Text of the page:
Wednesday, 1 August 2007

God of Killers (1981)

Original title (Both Chinese & English): The Story of Woo Viet.

God of Killers (1981)
Ann Hui makes serious movies. Not commercial genre like heroic bloodshed action movies. I enjoy heroic bloodshed movies, but never expect it to have any serious thing to say. Ann Hui likes to make movies with messages, especially political message. In this case, this is a political drama. In fact, this is the 1st of a series of movies she made about the plight of Vietnamese refugees.

This movie is actually the 2rd part of the Vietnamese trilogy. She took this political stance further in her next movie the following year, Boat People (1982), which is in fact has a stronger political voice. Only in this film, the boat escape occurs at the start of the movie, while in Boat People, it takes place at the end. You could say that her next movie is a 'prequel' to this one, chronologically, but not story wise.

BUT, operating in HK, she couldn't make ONLY serious films: art-house/social drama/political drama like Mainland Chinese directors Zhang Yimou, Li Yang, Tian Zhuangzhuang, etc. These directors could make these films and attract large audience because Chinese domestic market is large, and what's more these directors attract international attention. But not so with HK directors, and so very few of them make inroads into such movies. Having said that, even Zhang Yimou is going commercial in his 2nd phase of his career and making commercial genre films like Hero, Curse of the Golden Flowers, etc.

As the result of the pulling of 2 forces, she ended up making some serious films like Boat People that is only drama based with serious topic. Or something that's purely commercial, entertainment escapist movies like The Spooky Bunch (1980). While in this film, she straddled between the 2 camps. It has too much crime action to be a pure political drama, and too little to satisfy the John Woo fans (I was hoping for more political intrigue and less soot-them-up). The film with the closest genre I could think of is The Quiet American (2002) (another Vietnam War film). Of course, not in the same league in terms of budget, stage set, etc.

I mention John Woo because this film was marketed as heroic bloodshed. Officially, heroic bloodshed genre started with Long Arm of the Law (1984), some 3 years after this movie was made. And 5 years before the 1st John Woo successful heroic bloodshed A Better Tomorrow(1986). If anything this is a romance, not the kind of male bonding as seen in John Woo's movie.

Nonetheless, it was marketed as heroic bloodshed, hence the name changed to God of Killers. For people who have seen A Better Tomorrow where there're are more bullets rain down than the HK Monsoon season. Compare to a tame title like A Better Tomorrow, this violent title lures the audience to expect 10 times more violence and a slew of adrenaline pumping rapid gun-plays when they find little. All worked up, and the adrenaline has nowhere to go. That just leave a lot of irate viewers with a lot of pent-up adrenaline.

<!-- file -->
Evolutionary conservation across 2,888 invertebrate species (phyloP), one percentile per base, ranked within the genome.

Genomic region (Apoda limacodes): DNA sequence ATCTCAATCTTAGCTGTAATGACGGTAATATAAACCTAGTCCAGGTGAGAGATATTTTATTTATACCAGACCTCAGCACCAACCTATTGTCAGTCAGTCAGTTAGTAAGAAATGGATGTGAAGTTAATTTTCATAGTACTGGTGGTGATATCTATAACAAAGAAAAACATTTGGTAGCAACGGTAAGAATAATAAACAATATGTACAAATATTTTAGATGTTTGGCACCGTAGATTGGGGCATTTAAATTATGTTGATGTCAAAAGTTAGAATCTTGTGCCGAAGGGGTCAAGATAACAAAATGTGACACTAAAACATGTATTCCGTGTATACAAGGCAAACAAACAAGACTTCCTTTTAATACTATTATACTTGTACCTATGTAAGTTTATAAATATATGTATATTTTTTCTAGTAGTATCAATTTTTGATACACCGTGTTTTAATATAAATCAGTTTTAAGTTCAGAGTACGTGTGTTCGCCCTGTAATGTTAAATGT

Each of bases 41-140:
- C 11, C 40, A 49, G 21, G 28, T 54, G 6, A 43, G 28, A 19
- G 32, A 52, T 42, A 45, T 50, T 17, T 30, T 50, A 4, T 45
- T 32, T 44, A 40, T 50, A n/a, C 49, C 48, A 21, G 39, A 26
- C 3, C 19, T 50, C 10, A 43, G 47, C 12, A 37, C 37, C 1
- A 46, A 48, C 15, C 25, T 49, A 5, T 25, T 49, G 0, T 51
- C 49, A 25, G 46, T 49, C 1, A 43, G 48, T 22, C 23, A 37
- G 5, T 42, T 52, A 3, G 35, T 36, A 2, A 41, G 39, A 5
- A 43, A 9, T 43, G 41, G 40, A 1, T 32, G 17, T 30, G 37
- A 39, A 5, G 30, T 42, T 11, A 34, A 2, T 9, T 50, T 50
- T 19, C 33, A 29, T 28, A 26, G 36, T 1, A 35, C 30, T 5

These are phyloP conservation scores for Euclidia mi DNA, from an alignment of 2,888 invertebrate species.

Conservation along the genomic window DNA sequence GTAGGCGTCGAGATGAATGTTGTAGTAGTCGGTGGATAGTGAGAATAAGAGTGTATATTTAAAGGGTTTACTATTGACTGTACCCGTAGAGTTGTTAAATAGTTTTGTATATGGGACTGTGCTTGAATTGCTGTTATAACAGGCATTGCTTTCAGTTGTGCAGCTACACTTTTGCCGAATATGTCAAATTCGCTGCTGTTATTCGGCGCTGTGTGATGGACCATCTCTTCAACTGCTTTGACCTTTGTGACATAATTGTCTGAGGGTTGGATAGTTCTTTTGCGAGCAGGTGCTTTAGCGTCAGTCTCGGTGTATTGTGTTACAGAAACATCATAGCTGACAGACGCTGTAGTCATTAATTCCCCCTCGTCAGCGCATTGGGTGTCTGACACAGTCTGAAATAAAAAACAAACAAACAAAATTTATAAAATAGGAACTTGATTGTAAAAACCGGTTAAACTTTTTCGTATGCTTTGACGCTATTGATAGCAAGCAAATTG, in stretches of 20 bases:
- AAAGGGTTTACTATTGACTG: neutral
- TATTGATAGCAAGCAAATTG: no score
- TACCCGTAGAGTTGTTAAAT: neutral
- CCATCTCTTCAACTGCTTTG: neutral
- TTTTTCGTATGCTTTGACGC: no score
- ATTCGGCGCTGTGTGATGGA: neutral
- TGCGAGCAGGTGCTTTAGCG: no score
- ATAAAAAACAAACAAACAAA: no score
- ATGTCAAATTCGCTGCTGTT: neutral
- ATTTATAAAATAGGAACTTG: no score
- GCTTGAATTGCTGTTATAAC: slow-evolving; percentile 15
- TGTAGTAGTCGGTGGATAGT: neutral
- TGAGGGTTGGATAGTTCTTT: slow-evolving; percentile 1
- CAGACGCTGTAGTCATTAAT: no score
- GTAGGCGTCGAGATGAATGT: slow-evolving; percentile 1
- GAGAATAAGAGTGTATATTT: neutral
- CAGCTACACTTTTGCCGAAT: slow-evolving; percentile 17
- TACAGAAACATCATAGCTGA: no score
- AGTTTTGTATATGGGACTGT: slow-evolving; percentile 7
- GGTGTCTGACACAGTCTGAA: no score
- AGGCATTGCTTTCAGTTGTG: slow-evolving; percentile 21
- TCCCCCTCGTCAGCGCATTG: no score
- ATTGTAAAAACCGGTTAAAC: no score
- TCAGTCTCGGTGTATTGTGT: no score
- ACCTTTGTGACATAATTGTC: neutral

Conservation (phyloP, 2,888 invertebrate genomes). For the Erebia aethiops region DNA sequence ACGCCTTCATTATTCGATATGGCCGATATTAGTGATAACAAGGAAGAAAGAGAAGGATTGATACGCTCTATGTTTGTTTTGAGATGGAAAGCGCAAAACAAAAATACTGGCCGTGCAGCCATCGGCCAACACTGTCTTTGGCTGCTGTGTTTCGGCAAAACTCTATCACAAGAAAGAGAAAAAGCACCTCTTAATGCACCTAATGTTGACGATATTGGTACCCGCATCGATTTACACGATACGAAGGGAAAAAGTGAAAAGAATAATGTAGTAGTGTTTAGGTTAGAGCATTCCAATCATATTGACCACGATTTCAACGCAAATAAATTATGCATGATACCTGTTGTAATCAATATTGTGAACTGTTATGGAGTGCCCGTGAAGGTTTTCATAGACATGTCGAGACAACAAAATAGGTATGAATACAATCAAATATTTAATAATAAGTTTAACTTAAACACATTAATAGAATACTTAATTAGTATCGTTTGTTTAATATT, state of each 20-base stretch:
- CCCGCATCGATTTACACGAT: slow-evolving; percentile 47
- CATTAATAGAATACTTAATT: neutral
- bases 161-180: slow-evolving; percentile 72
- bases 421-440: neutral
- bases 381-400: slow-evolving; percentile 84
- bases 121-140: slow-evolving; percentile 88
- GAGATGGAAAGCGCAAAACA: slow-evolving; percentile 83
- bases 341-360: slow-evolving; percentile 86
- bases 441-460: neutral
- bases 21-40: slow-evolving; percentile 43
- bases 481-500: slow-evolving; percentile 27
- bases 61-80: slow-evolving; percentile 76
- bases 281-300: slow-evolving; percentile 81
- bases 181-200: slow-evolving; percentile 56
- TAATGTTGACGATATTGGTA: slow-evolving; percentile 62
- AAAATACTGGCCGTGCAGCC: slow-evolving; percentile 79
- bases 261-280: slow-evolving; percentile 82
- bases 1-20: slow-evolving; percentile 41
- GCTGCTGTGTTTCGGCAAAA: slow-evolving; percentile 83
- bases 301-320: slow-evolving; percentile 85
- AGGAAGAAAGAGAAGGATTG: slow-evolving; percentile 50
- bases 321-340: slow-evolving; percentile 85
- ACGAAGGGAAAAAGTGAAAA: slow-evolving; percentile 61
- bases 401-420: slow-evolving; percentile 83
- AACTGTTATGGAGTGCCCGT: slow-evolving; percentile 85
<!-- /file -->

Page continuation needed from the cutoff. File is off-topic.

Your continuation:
Why did they market this as heroic bloodshed when it isn't? Because this genre sells in the international markets! While political drama from HK doesn't. More importantly, this is a movie where Chow Yun-Fat is a hired gun like many of his later John Woo's heroic bloodshed flicks (actually Lo Lieh does most of the straight shootings). In many occasions, one shouldn't complain about the directors, lodge your complaint to the marketers, instead. They lead you astray.

You could now understand why I would have problem deciding which section I should put this movie into - crime action, or drama.

Having said this, for a movie that predated the heroic bloodshed for a few years. And Ann Hui has no John Woo's films to use as models. In fact, if anything, it's the other way round. Judging from this perspective and time frame, Ann Hui is a trailblazer in more ways than one. I had a sneaking suspicion that this movie let John Woo see Chow Yun-Fat cast in his crime action flicks.

In the refugee camp, the official interrogates Woo Viet a couple of question to ascertain if he's a genuine Vietnamese refugee (as supposed to Chinese Mainlander escapee, for example). The 1st question he asks is in Vietnamese to make sure the refugee could understand Vietnamese. And the 2nd question tests their knowledge of Vietnam. The official asks where the Ritz Theatre is located in Saigon. The answer is Trong Duc Phun Ave. I know the answer too because I lived 5 mins walk from there (in fact, the next street), and frequented it umpteen times for SB wuxia and later Russian war films (my favourite was a 'Russian' film called White Wolves Indian Dakota, and I was too young to know that Dakota was actually in USA. And the muscular topless guy in the film was in fact American native Indian played by a white (Russian) guy. With hindsight, I'm quite certain that the American Indian lead in that movie is Crazy Horse).

The story of Woo Viet is really the story of Chinese diaspora. His parents fled China for Vietnam, now he left Vietnam for HK in the late 1970s, and heads for Chinatown in the U.S., but ends up in Chinatown in the Philippines. That's pretty much sums up the floating lives of the Chinese diaspora.

Ann Hui proved herself to be 1 of the leading - but the most unsung - HK director.

Before this film, Chow was typecast in either romantic or comedy roles. After this film, he lived over a decade long life of crime - on the silver screen - from HK's A Better Tomorrow (1986) to Hollywood's The Replacement Killers (1998). But it all started with this movie.

Like it or hate it, this is Chow's career changing film.


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